I love this quote and how well it goes with this photo. It’s from Hat Full of Sky, a wonderful Terry Pratchett novel featuring the debut of the Nac Mac Feegles. You should read it! And, you should dance joyfully in the sea, whenever you can.


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Basin Head beach was our first favourite place on Prince Edward Island. Clearly, lots of other people agree with us: Basin Head was recently named by Chatelaine as one of Canada’s Best Beaches. One of the main reasons I chose our current cottage is because it’s perfectly situated on the same coastal area as Basin Head, just outside of Souris.

Yesterday, we went on a free Eco-Tour (yes, FREE!) of Basin Head, courtesy of the PEI Wildlife Federation, and it made us fall in love with our old favourite all over again. If you get a chance to attend one of these tours, I highly recommend it!

We started off at the Basin Head Fisheries Museum and learned some local history about the Mi’kmaq who lived here for 2,000 years, then the French, British, Scottish and Irish settlers who came in the 1700s and 1800s. We learned a little bit about the history of the fishing industry, and then about some of the reasons why Basin Head is a provincially and federally protected area, including a strain of Irish Moss that doesn’t grow anywhere else in the world.

Then we moved to the beach. Oh how I love this beach!

Basin Head Eco Tour

But seriously, it’s 10 am on a perfect July day in mid-tourism season and there is NOBODY except us on the beach. How is that even possible? We had the crashing waves and the quirky singing sands (to me, they sound more like a seal bark than a song!) all to ourselves.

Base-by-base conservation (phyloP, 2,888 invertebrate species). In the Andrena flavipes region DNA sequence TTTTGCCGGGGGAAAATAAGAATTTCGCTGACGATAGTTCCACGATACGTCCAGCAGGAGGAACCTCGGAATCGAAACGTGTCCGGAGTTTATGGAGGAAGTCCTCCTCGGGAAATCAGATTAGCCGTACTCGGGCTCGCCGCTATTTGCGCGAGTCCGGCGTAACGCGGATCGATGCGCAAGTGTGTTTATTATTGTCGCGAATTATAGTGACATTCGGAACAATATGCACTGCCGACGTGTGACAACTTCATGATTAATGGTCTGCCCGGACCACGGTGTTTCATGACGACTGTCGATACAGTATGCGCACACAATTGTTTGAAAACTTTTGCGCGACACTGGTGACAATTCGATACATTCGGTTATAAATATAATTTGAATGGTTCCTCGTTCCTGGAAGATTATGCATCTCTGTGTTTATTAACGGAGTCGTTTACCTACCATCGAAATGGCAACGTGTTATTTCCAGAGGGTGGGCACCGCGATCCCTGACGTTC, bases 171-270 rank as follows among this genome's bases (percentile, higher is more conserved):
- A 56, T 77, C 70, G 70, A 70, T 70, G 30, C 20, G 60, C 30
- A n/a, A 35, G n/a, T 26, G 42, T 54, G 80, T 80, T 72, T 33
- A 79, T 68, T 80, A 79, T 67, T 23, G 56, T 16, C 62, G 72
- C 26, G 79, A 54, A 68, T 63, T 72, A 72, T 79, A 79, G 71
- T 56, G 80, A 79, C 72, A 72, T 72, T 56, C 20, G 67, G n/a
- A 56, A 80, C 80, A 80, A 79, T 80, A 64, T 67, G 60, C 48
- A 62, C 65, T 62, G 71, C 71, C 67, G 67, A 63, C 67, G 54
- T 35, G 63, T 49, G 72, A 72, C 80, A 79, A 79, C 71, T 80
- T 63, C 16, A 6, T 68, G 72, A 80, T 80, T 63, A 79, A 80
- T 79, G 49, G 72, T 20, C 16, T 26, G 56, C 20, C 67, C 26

Basin Head Eco Tour

Have you been to Basin Head? Did you know that on the other side of the dunes is a stunning meadow full of moss and lichens that looks like an Alpine meadow and will take your breath away?

Basin Head Eco Tour

Basin Head Eco Tour

Basin Head Eco Tour

These pictures do not even come close to doing it justice. There are four kinds of moss growing, the only one of which I remember is Reindeer moss. (Ha, wonder why I remembered that one?) But you have to be careful where you step, because you will kill the moss if you walk on it, and you also need to step carefully around the tall fronds of Marram grass that help anchor the dunes and keep the sand from eroding away.

The boys may have found the first part of the tour a little heavy on the talking, even if they did seem to be mostly paying attention and engaged with the tour (they were the youngest participants by far in our group.) But Lucas especially loved the next part of the tour when we moved to the river and the tour guides dragged a net for a few meters to bring some of the sea life up close for us to interact with.

Basin Head Eco Tour

I was astonished by the sheer number of critters and creatures they caught in the net. Rock crabs, Green crabs, a hermit crab, sand shrimp, flounder, hake, and a whole bunch of others that I’ll never remember. Only the kids seemed to be particularly interested in getting up close and getting their hands wet!

Basin Head Eco Tour